One of my favorite Mark Twain stories is called, “His Grandfather’s Old Ram.” (I have a recording of Hal Holbrook performing this – it’s a hoot.) The tale features an elderly gentleman who starts to tell a yarn about a fellow’s encounter with a rather cantankerous ram. Unfortunately, the storyteller keeps digressing from this account to another and then another and then another – all hilarious, until he falls asleep without ever finishing his original story. Now, this makes for great reading and engrossing theatre – but you can’t afford to let your video biography interviews spin out of control like this. You can waste time and tape (or memory) and wind up not getting the material you were after in the first place.
So, if you have a storyteller who you know is prone to meandering off onto tangents, what can you do to keep him focused and on track?
Do some homework. Before the interview, chat with your storyteller and discuss the subjects you’d like to cover during your session. If you need to, ask him for some background information related to the stories you want to capture. Also, ask him whether there’s anything he feels is important to relate.
Create your questions. Use the information from the step above to draft a list of questions. Show them to your storyteller so that he can see exactly what you plan to ask. This will help him to mentally prepare for the interview. He may also have a helpful change or addition to the list.
Control the interview. The interview is a bit of a dance between you and the storyteller. You have an agenda, but you need to be flexible enough to allow your storyteller to be spontaneous and follow the occasional tangent. The challenge is to keep your storyteller from wandering too far afield. Here’s what I recommend: Keep a list of your questions on a clipboard on your lap – and make sure you have enough room on the list to make some notes. Listen carefully! When your storyteller takes a detour, make a mental note (and then a physical one on the question list) of where he left the previous story. Now, focus on what he’s currently relating and give him a chance to return to the question at hand. If it’s clear that he’s not coming back and that you need to rein him in, simply note on your question sheet what it is he’s talking about. Politely interrupt him, tell him that you’ll gladly return to what he’s saying later in the interview – but that you’d like to finish up with the subject you were addressing before he took that left turn. Then, ask him a follow-up question that’ll get him back on track. For example: “Before you started talking about B you were telling me about A. Please tell me what happened after…”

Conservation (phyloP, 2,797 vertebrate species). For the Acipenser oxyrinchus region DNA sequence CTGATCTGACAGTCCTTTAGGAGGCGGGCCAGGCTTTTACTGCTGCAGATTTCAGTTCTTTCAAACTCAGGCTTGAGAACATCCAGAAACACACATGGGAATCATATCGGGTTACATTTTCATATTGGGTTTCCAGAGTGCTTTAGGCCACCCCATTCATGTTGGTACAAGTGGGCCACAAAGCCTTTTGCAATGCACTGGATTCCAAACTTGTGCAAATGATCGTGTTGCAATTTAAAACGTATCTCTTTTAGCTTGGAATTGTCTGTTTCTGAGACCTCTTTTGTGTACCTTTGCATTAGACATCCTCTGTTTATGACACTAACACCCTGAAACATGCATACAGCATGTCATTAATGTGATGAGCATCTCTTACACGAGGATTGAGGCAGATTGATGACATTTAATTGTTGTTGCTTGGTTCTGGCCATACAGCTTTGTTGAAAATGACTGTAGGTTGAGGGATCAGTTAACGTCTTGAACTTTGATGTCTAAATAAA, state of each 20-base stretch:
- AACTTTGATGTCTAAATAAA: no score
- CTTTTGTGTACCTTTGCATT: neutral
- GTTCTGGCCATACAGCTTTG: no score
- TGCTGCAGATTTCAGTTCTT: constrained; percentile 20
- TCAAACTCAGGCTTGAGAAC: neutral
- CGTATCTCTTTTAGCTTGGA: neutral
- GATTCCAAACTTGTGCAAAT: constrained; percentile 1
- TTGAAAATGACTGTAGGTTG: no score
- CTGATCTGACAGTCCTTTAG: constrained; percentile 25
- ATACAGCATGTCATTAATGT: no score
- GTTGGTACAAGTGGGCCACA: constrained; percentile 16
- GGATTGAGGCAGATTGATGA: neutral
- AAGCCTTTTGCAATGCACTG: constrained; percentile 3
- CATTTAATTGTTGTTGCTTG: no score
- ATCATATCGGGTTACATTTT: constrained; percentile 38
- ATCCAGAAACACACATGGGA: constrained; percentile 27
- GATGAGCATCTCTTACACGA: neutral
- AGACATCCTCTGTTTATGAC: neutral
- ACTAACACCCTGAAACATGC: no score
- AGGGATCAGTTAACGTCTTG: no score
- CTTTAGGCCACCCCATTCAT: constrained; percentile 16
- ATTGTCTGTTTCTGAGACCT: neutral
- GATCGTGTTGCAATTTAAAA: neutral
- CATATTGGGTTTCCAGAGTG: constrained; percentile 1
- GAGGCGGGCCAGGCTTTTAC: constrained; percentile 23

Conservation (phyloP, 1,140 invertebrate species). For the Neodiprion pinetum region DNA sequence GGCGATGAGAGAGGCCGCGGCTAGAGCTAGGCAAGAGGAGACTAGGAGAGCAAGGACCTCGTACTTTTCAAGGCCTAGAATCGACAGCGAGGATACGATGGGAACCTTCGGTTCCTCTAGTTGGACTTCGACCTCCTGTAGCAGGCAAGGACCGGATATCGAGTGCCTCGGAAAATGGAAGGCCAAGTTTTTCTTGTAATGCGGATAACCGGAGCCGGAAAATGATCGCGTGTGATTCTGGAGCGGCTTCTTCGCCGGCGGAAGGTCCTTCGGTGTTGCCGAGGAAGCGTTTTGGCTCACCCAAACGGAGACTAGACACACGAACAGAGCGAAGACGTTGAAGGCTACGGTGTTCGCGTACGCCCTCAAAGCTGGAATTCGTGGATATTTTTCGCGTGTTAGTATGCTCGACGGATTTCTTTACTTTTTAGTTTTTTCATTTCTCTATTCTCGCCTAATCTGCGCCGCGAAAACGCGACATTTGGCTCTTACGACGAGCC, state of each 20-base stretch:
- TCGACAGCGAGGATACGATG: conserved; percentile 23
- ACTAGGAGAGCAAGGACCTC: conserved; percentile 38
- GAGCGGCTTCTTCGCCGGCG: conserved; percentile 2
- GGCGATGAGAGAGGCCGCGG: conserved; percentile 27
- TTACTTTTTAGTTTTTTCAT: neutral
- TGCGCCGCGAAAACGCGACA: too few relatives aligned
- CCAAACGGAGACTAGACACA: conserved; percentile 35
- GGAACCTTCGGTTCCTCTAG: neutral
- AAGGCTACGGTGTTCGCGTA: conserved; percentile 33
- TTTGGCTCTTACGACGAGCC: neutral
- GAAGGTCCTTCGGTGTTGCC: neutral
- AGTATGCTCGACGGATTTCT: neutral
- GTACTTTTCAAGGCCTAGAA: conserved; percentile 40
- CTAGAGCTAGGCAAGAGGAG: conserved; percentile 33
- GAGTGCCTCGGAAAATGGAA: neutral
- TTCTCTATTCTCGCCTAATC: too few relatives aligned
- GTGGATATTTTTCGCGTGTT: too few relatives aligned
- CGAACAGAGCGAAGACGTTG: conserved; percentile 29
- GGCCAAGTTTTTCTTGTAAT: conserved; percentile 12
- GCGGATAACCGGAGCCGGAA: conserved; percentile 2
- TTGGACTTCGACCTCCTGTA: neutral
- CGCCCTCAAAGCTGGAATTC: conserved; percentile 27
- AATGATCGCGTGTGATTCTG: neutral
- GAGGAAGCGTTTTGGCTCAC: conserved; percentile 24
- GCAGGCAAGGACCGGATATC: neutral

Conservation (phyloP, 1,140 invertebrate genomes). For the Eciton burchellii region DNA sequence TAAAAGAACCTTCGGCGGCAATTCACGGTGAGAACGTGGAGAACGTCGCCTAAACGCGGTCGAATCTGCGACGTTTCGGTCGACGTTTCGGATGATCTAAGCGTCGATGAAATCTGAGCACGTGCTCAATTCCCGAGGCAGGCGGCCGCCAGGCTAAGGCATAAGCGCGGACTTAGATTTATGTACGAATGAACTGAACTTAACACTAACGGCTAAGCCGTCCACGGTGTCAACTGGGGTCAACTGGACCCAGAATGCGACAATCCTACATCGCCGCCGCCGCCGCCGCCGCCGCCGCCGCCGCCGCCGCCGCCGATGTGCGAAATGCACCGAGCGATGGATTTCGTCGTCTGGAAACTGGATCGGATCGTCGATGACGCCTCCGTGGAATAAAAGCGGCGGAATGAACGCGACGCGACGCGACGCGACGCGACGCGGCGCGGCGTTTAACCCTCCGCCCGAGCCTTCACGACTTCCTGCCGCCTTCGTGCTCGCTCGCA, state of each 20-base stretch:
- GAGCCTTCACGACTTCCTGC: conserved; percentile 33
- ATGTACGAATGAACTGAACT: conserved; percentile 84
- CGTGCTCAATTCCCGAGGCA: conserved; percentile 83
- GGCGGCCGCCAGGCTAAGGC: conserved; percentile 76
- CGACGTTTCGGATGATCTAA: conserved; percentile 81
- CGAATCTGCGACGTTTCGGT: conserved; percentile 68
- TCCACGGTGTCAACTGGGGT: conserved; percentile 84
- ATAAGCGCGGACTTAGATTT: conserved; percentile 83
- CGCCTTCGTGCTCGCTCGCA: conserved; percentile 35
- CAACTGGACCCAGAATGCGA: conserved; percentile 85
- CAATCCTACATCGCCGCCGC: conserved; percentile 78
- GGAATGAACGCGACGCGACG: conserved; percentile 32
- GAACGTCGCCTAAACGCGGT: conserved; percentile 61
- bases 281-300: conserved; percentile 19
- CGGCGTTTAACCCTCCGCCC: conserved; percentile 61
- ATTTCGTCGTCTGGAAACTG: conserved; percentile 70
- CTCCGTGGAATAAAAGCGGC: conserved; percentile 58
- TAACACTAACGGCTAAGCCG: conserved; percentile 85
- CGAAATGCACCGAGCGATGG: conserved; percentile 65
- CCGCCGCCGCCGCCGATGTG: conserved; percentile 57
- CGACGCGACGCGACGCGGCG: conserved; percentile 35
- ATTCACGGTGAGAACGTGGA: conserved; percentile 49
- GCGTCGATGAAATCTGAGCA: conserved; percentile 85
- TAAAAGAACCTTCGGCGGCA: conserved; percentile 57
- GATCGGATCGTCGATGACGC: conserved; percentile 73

Of course, keep your word later and ask about the subject he was addressing before you needed to interrupt.
With someone who tends to go off on tangents, you may need to do a lot of “reining in” during the course of the interview. But, if you are patient and gentle about it, you’ll not only get all your main questions answered – you’ll capture some interesting and unexpected tidbits as well.